You will also need to pay lenders mortgage insurance if your LVR is higher than 80%.
- Lenders mortgage insurance
Lenders mortgage insurance (LMI) helps prospective homebuyers achieve their dream of homeownership sooner without the 20% deposit that is typically required by most banks and financial institutions. With LMI, lenders will allow you to borrow a higher proportion of the purchase price, thus allowing you to purchase a property with a smaller deposit than would otherwise be required. It may also enable you to borrow at an interest rate that is comparable to a borrower with a larger deposit.
Lenders mortgage insurance could affect your mortgage repayments, depending on how you choose to settle the premium. You can choose to pay your LMI upfront at the time of your loan settlement (which means you won’t have to make ongoing payments).
Alternatively, you could capitalise the premium into your home loan amount so that it’s paid off in increments. In other words, if you add the cost of the LMI premium to your home loan, your repayments will increase marginally to cover the cost of the LMI premium.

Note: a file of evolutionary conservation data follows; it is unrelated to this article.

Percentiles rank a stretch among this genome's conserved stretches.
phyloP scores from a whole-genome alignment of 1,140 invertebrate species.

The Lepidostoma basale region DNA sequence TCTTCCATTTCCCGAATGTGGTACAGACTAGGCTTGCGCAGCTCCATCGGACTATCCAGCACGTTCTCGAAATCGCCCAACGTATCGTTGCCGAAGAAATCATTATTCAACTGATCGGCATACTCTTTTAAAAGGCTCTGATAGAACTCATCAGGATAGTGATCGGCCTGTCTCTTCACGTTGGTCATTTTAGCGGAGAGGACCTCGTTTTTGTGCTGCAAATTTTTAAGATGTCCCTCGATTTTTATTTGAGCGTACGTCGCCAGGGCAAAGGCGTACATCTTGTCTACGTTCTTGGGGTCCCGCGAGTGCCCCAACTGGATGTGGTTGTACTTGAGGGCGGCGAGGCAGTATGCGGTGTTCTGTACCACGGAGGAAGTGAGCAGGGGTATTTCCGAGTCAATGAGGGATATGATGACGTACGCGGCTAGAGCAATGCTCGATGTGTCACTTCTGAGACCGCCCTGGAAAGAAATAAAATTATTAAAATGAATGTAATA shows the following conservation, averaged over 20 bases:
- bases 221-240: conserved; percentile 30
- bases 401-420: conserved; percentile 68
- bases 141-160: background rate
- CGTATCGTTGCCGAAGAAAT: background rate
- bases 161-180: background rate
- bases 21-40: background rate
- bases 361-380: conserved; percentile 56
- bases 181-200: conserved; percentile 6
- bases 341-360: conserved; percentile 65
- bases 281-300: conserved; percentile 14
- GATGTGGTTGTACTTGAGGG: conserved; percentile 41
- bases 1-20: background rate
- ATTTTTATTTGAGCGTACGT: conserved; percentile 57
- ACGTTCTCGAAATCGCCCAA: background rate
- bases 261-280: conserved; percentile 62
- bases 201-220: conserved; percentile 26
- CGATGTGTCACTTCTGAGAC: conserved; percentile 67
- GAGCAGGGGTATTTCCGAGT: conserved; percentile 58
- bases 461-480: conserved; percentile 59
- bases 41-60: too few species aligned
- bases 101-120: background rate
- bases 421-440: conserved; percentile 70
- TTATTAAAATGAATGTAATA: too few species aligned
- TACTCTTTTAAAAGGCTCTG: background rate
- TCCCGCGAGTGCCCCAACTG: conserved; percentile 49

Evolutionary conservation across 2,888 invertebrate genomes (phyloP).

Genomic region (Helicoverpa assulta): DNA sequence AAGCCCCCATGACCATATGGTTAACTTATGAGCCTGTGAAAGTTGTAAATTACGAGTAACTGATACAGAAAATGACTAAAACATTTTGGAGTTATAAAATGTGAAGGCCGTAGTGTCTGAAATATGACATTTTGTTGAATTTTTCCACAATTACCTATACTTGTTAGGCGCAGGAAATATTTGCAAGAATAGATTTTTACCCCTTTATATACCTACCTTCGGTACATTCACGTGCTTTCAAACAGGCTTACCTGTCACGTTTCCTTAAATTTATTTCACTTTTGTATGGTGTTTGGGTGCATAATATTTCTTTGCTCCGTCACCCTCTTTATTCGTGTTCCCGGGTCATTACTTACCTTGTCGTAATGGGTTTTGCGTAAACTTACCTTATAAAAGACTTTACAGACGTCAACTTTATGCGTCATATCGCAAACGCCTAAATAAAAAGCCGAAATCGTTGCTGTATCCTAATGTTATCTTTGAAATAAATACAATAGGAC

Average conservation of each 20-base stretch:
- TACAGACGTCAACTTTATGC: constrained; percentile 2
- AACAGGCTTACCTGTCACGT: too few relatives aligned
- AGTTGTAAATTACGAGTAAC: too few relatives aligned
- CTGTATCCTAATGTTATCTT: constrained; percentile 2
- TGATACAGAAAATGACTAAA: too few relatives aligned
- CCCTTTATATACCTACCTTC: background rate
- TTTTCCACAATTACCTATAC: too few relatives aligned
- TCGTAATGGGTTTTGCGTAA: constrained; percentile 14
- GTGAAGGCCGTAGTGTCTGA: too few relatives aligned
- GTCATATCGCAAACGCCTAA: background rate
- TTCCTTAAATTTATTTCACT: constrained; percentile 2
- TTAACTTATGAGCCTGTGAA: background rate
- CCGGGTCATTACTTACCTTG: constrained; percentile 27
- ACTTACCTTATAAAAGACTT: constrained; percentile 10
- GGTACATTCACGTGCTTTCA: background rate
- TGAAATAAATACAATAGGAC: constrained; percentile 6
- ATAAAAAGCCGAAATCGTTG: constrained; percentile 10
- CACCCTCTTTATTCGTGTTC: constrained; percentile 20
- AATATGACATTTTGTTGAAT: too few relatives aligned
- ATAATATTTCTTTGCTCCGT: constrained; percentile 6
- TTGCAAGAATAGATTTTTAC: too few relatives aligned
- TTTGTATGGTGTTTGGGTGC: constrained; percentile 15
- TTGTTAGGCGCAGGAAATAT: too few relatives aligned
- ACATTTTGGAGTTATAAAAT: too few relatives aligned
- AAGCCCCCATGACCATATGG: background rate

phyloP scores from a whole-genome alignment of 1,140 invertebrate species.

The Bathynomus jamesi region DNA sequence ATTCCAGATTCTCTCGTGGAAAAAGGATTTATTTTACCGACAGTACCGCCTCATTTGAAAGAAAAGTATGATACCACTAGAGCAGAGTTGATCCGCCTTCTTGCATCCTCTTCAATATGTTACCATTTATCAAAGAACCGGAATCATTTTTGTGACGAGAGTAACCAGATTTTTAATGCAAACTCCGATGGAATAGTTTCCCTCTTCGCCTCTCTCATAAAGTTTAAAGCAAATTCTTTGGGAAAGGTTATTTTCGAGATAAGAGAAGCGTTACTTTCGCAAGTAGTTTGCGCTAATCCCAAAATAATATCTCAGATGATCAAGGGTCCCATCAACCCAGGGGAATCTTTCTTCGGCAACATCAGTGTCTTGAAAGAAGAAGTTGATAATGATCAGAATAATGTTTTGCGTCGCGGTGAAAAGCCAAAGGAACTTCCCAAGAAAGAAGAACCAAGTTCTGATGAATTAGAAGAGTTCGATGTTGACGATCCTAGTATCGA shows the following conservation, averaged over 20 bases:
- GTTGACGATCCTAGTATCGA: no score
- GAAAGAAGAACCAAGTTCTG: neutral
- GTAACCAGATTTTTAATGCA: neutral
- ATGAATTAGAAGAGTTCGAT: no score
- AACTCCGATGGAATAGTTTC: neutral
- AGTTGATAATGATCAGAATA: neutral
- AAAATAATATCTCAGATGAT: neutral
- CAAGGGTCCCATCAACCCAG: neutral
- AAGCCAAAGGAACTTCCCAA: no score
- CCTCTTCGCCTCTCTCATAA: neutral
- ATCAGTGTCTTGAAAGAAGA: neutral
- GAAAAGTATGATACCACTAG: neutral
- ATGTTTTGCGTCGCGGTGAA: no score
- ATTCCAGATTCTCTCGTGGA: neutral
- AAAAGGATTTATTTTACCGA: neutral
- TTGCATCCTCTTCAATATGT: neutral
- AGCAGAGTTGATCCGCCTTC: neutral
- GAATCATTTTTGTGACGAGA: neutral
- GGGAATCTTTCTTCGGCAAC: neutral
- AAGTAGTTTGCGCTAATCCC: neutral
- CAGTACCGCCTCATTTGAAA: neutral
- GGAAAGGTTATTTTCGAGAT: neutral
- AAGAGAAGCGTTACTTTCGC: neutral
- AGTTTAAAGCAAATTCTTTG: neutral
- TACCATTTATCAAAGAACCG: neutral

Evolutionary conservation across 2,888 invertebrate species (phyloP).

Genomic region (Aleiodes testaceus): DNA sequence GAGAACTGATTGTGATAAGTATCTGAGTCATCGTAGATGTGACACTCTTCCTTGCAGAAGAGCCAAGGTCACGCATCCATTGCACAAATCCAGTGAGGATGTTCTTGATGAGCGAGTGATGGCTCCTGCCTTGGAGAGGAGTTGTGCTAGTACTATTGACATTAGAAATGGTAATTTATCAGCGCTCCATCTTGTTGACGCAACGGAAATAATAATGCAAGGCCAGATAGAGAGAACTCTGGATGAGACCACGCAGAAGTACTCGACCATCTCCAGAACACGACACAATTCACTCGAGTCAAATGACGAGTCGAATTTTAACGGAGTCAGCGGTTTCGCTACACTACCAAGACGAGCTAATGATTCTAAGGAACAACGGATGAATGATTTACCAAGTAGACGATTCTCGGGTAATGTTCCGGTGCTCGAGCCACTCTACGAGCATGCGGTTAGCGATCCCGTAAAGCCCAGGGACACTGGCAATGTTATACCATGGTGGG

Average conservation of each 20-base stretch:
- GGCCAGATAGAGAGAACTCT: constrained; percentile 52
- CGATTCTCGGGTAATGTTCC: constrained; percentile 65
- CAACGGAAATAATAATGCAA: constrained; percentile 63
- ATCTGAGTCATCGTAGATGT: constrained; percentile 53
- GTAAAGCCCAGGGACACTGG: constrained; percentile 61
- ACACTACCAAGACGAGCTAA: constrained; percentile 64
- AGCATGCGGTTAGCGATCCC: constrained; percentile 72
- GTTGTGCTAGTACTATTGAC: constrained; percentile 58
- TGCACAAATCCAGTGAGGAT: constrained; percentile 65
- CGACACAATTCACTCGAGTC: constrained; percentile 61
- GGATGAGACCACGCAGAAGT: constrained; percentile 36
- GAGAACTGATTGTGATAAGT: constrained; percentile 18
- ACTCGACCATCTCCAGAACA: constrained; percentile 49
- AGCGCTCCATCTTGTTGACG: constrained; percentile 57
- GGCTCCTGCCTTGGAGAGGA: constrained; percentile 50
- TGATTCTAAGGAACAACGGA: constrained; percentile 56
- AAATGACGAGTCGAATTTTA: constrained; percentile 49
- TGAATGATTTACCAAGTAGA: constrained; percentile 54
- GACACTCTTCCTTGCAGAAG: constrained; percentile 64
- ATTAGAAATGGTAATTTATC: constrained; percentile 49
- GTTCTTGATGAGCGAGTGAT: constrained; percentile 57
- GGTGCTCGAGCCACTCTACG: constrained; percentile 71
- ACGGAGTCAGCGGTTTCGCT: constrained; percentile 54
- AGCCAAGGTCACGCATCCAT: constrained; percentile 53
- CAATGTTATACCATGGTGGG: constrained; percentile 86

If you’re borrowing more than 80% of your home loan, LMI is a mandatory requirement, and your lender will require you to pay this before agreeing to lend you the funds. The amount borrowers have to pay will vary, and is based on the amount they need to borrow, how much deposit they’re able to provide, as well as their loan-to-value ratios.
With LMI, the lender is the insured party, not the borrower or the guarantor (if any). LMI protects the lender against loss if the borrower is no longer able to afford the loan repayments and if the guarantor is unable to meet the liability.
- Home loan deposit (for first-time homebuyers)
If you’re a first-time homebuyer, your home loan deposit is viewed as your “contribution” to the purchase price of the property. The size of your deposit is one of the biggest factors in determining the kind of loan you may be eligible for and the amount you can borrow to purchase your home.
Other factors lenders take into consideration include regular savings deposited into an account over a period of several months, regular rental payments, and sources of income (such as salaries, investments, and dividends). All these work together to give the lender an indication of your ability to maintain your mortgage repayments and greatly determines how much money they’ll lend you.